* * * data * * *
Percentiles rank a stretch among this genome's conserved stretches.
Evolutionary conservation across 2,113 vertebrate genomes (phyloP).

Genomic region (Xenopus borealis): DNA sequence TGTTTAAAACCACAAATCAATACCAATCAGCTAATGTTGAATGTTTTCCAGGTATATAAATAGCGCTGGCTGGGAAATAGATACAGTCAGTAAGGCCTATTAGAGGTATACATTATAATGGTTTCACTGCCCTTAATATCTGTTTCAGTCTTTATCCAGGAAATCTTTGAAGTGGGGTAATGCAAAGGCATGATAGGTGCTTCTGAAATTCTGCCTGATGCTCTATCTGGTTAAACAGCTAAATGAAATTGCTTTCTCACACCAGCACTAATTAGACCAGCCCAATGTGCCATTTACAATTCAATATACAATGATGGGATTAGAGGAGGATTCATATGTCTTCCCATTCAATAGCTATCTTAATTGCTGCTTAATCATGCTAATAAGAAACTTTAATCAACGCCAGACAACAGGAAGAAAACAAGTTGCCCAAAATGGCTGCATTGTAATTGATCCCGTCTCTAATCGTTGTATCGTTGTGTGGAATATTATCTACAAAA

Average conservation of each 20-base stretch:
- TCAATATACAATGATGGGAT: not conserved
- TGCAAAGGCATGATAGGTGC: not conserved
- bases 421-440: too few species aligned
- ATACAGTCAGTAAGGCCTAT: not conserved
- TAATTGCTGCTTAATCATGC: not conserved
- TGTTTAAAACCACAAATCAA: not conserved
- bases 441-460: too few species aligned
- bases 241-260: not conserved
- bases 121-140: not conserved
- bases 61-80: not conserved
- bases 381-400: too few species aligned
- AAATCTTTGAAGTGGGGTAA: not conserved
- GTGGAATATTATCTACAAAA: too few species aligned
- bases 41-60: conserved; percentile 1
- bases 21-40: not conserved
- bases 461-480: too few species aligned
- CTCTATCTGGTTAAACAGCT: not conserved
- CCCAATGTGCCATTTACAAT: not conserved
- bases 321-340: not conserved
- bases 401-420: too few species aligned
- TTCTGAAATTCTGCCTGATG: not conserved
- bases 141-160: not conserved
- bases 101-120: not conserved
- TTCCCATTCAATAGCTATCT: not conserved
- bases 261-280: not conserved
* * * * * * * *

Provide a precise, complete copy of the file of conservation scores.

Percentiles rank a stretch among this genome's conserved stretches.
Evolutionary conservation across 2,113 vertebrate genomes (phyloP).

Genomic region (Xenopus borealis): DNA sequence TGTTTAAAACCACAAATCAATACCAATCAGCTAATGTTGAATGTTTTCCAGGTATATAAATAGCGCTGGCTGGGAAATAGATACAGTCAGTAAGGCCTATTAGAGGTATACATTATAATGGTTTCACTGCCCTTAATATCTGTTTCAGTCTTTATCCAGGAAATCTTTGAAGTGGGGTAATGCAAAGGCATGATAGGTGCTTCTGAAATTCTGCCTGATGCTCTATCTGGTTAAACAGCTAAATGAAATTGCTTTCTCACACCAGCACTAATTAGACCAGCCCAATGTGCCATTTACAATTCAATATACAATGATGGGATTAGAGGAGGATTCATATGTCTTCCCATTCAATAGCTATCTTAATTGCTGCTTAATCATGCTAATAAGAAACTTTAATCAACGCCAGACAACAGGAAGAAAACAAGTTGCCCAAAATGGCTGCATTGTAATTGATCCCGTCTCTAATCGTTGTATCGTTGTGTGGAATATTATCTACAAAA

Average conservation of each 20-base stretch:
- TCAATATACAATGATGGGAT: not conserved
- TGCAAAGGCATGATAGGTGC: not conserved
- bases 421-440: too few species aligned
- ATACAGTCAGTAAGGCCTAT: not conserved
- TAATTGCTGCTTAATCATGC: not conserved
- TGTTTAAAACCACAAATCAA: not conserved
- bases 441-460: too few species aligned
- bases 241-260: not conserved
- bases 121-140: not conserved
- bases 61-80: not conserved
- bases 381-400: too few species aligned
- AAATCTTTGAAGTGGGGTAA: not conserved
- GTGGAATATTATCTACAAAA: too few species aligned
- bases 41-60: conserved; percentile 1
- bases 21-40: not conserved
- bases 461-480: too few species aligned
- CTCTATCTGGTTAAACAGCT: not conserved
- CCCAATGTGCCATTTACAAT: not conserved
- bases 321-340: not conserved
- bases 401-420: too few species aligned
- TTCTGAAATTCTGCCTGATG: not conserved
- bases 141-160: not conserved
- bases 101-120: not conserved
- TTCCCATTCAATAGCTATCT: not conserved
- bases 261-280: not conserved